You have to read your policy on that one. Mine does. I know of others who don't (Sundays Insurance in particular, and probably many homeowners policies that a bike owner is using to extend coverage out and over the bike). Don't trust what the agent says. They sell the insurance but have absolutely nothing to do with claims determination. Worst case, get a written opinion (an email will do) from an underwriter employed by the insurance company, not the insurance agency. Agents don't like doing this but you won't be the first person who has asked for this and they know how to go about getting the answer. The opinion of an agent is non binding on the carrier. Not so when an underwriter puts the answer down in writing. All of this applies to the USA only. UK, Canada et al are different worlds entirely.
 
Not if you have one of these on :)


<snip>
Yes, true! But my point still kinda stands. Nothing is totally safe from grinder attack but if the lock itself is 'effectively' thief-proof - and these new ceramic/steel locks take so long to cut they are in practise - then what about that 'solid object' they're attached to? I've not seen a public bike rack that would resist a grinder for very long at all, and the ones I mostly use are just hoops of hollow stainless steel - hot knife through butter springs to mind. Some of those hoops are also very poorly installed and even easy to pull straight out of the ground! So maybe they're now the weakest link. Another mean trick is when thieves cut the bike rack under cover of night, then conceal the cut with tape ready for easy removal.

I was aware of the Hiplok and should have mentioned that, but those LiteLoks are new to me and seriously impressive, both in terms of security and, unlike the HopLok IMHO, in practical use. Your mighty LiteLok X3 is marginally too small for me, too heavy and too expensive, but the X1 - much cheaper, lighter and slightly bigger - looks like just the job. I really like my Abus Grantite X and it's been top-rated for many years, but its time has come and I've ordered a LiteLock X1.

BTW your website is a mine of great information, very well written and produced too :cool:
 
Yes, true! But my point still kinda stands. Nothing is totally safe from grinder attack but if the lock itself is 'effectively' thief-proof - and these new ceramic/steel locks take so long to cut they are in practise - then what about that 'solid object' they're attached to? I've not seen a public bike rack that would resist a grinder for very long at all, and the ones I mostly use are just hoops of hollow stainless steel - hot knife through butter springs to mind.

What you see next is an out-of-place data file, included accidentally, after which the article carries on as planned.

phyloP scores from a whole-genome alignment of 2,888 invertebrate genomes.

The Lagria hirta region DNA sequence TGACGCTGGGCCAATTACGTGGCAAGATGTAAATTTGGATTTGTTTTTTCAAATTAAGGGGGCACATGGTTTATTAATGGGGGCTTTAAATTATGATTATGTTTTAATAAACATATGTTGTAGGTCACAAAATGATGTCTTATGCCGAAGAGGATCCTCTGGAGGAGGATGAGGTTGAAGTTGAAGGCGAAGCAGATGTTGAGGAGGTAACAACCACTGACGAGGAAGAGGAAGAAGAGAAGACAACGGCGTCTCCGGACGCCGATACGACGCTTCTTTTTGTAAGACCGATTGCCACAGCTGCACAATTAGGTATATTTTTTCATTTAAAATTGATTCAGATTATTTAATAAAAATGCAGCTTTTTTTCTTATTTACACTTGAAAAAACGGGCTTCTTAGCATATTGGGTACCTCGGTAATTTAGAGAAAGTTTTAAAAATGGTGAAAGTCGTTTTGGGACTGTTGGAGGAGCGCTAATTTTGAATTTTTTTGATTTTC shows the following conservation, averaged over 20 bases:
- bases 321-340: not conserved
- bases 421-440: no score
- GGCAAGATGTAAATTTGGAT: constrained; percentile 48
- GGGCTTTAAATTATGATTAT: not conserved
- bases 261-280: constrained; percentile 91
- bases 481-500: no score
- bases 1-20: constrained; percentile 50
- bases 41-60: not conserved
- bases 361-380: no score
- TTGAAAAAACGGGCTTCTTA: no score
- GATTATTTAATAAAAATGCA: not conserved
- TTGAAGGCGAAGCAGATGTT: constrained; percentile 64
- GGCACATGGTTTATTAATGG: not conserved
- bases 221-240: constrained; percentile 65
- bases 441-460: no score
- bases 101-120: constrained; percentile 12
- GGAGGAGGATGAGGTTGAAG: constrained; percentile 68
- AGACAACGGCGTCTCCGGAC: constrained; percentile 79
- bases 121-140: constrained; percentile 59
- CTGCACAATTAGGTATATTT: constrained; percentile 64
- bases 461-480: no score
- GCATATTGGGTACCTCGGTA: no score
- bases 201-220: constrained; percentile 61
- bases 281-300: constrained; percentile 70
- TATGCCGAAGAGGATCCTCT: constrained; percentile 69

Well, locking the bike is a process, and part of that process is using your brain and not doing stupid stuff. Indeed the rack is the weak point now, but that is part of your job as an owner to think thru where and how you lock it.

I take a pic every time I lock up for insurance purposes. This one was my 'new' locking setup with the X3. In this case its at the bank and I am locking to a stair railing. I doubt its hardened steel, but it is thick steel.
20231219_121039.jpg

Lets say you cut thru the stair railing. Two cuts. Lots of sparks. At a bank downtown where btw there is an armed guard making daylight rounds around the building (both of my banks do this nowadays). So they get thru the stair railing and nobody has arrested them yet. What has removing that railing accomplished? The 18mm stainless U lock is still thru the tire. The chain is undisturbed, and that Litelok still immobilizes the bicycle. Is it ready to be carried away? Sure. Enjoy doing that on an 8 ft+ bike with a 35ah battery under the floor and a 15 lb chain dangling underneath. That bike is too long for pickup truck beds so unless you have three strong guys and a box truck with a lift, its still not going anywhere. And I'll be back from the teller window in less than 5 minutes, anyway.